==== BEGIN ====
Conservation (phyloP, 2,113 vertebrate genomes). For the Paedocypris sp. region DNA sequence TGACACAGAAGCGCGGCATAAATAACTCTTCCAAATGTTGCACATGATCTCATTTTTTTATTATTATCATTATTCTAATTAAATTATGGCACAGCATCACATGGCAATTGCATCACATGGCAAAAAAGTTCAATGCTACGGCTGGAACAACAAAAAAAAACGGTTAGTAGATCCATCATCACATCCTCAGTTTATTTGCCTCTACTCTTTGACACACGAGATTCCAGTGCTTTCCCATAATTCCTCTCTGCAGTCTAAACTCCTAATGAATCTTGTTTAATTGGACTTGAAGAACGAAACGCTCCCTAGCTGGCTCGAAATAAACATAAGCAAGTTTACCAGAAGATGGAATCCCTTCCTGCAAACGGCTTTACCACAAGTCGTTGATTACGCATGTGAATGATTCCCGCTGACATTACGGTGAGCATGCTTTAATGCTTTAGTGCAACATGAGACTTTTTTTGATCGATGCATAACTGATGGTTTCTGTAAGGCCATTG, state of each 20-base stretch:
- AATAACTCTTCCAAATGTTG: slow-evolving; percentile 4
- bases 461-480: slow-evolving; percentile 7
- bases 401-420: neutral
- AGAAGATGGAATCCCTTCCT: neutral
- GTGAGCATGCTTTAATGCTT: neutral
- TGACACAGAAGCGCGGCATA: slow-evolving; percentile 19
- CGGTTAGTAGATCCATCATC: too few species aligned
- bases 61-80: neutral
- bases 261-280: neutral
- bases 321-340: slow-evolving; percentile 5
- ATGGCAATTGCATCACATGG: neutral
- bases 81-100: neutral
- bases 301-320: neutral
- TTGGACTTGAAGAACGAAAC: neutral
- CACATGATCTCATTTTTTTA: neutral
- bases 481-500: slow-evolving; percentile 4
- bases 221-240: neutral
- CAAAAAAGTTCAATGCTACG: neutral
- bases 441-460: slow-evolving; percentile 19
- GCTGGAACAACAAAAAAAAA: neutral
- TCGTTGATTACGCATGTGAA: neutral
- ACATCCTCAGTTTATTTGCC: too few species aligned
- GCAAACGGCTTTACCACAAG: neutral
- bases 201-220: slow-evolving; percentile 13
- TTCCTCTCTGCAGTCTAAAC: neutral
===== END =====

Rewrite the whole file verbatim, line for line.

Conservation (phyloP, 2,113 vertebrate genomes). For the Paedocypris sp. region DNA sequence TGACACAGAAGCGCGGCATAAATAACTCTTCCAAATGTTGCACATGATCTCATTTTTTTATTATTATCATTATTCTAATTAAATTATGGCACAGCATCACATGGCAATTGCATCACATGGCAAAAAAGTTCAATGCTACGGCTGGAACAACAAAAAAAAACGGTTAGTAGATCCATCATCACATCCTCAGTTTATTTGCCTCTACTCTTTGACACACGAGATTCCAGTGCTTTCCCATAATTCCTCTCTGCAGTCTAAACTCCTAATGAATCTTGTTTAATTGGACTTGAAGAACGAAACGCTCCCTAGCTGGCTCGAAATAAACATAAGCAAGTTTACCAGAAGATGGAATCCCTTCCTGCAAACGGCTTTACCACAAGTCGTTGATTACGCATGTGAATGATTCCCGCTGACATTACGGTGAGCATGCTTTAATGCTTTAGTGCAACATGAGACTTTTTTTGATCGATGCATAACTGATGGTTTCTGTAAGGCCATTG, state of each 20-base stretch:
- AATAACTCTTCCAAATGTTG: slow-evolving; percentile 4
- bases 461-480: slow-evolving; percentile 7
- bases 401-420: neutral
- AGAAGATGGAATCCCTTCCT: neutral
- GTGAGCATGCTTTAATGCTT: neutral
- TGACACAGAAGCGCGGCATA: slow-evolving; percentile 19
- CGGTTAGTAGATCCATCATC: too few species aligned
- bases 61-80: neutral
- bases 261-280: neutral
- bases 321-340: slow-evolving; percentile 5
- ATGGCAATTGCATCACATGG: neutral
- bases 81-100: neutral
- bases 301-320: neutral
- TTGGACTTGAAGAACGAAAC: neutral
- CACATGATCTCATTTTTTTA: neutral
- bases 481-500: slow-evolving; percentile 4
- bases 221-240: neutral
- CAAAAAAGTTCAATGCTACG: neutral
- bases 441-460: slow-evolving; percentile 19
- GCTGGAACAACAAAAAAAAA: neutral
- TCGTTGATTACGCATGTGAA: neutral
- ACATCCTCAGTTTATTTGCC: too few species aligned
- GCAAACGGCTTTACCACAAG: neutral
- bases 201-220: slow-evolving; percentile 13
- TTCCTCTCTGCAGTCTAAAC: neutral